Industry warns of negative impacts from Wolf’s gas tax
Governor Wolf’s proposed severance tax on natural gas drilling will cost Pennsylvania thousands of jobs and billions of dollars, according to a report released Thursday by the American Petroleum Institute, the nation’s largest oil and gas trade group.
API projects the governor’s tax will result in 1,364 fewer wells over the next decade, resulting in a cumulative drilling investment loss of $11.5 billion to the state.
“When Pennsylvanians see what this tax could do to a vibrant industry, they’ll have to think twice about it,” says Stephanie Catarino Wissman, head of API’s Pennsylvania division in Harrisburg.
Wolf’s tax proposal is part of his broader budget package. It calls for a five percent tax on the value of the gas, plus 4.7 cents per thousand cubic feet. It would also set a minimum value of $2.97 per thousand cubic feet, regardless of its actual sale price.
“He is setting an artificial price,” says Wissman. “What I equate that to, is someone earning $40,000 a year having to pay the same in income taxes as someone earning $100,000 per year.”
Wolf expects his tax to raise $1 billion in the first year and says he wants to spend much of the money to increase funding to public education.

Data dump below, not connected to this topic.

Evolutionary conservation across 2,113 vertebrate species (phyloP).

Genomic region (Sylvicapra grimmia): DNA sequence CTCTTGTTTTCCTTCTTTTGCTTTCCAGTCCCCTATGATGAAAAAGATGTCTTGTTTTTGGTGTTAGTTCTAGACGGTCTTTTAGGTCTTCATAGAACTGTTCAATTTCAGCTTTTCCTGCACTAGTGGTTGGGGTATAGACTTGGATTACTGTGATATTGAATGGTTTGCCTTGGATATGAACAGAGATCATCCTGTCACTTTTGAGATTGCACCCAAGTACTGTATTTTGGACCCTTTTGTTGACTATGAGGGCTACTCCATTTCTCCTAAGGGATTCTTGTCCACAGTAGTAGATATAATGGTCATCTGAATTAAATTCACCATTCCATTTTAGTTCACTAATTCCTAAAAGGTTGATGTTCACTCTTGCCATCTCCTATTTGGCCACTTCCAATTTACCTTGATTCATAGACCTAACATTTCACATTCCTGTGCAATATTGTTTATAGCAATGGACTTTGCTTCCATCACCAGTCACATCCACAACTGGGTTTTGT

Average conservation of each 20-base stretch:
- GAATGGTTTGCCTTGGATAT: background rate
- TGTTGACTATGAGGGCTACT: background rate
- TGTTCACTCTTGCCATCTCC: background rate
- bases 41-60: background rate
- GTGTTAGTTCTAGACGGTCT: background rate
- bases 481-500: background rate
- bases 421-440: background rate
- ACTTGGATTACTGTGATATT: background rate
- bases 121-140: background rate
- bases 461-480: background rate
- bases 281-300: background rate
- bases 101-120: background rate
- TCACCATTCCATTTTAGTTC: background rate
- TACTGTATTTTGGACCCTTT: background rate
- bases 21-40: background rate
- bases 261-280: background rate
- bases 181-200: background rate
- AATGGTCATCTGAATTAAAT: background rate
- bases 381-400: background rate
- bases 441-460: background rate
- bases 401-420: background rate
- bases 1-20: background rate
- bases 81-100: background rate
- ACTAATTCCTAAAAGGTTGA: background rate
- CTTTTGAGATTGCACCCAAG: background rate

The API report was authored by Timothy Considine, a professor at the University of Wyoming who co-authored a controversial 2009 Penn State University report on the economic impact of the Marcellus Shale, which was criticized for being biased and failing to disclose its industry funding.
Pennsylvania is the only major gas-producing state without a severance tax. Instead, companies pay an impact fee for each well they drill. So far, it’s brought in an average of $210 million per year. According to an analysis by the state’s Independent Fiscal Office, Pennsylvania has one of the lowest effective tax rates on shale gas in the country.
“A report from the American Petroleum Institute opposing a severance tax and misleading people about the effects of a tax on the industry is not surprising,” says Wolf spokesman Jeff Sheridan. “The reality is members from both parties in the legislature and a majority of Pennsylvanians support a severance tax, and schools across the state desperately need the funding.”
Under state law, a budget must be passed by June 30th, but Harrisburg has missed that deadline many times in the past. Wolf’s budget proposal faces opposition from the Republican-controlled House and Senate, where leaders have criticized it as a massive tax and spend package. They’ve said they want to overhaul the heavily indebted public pension system before discussing any new revenue.
The governor’s plan has also drawn ire from some anti-drilling environmental groups, which worry a new tax will cause the state to become too reliant on gas extraction.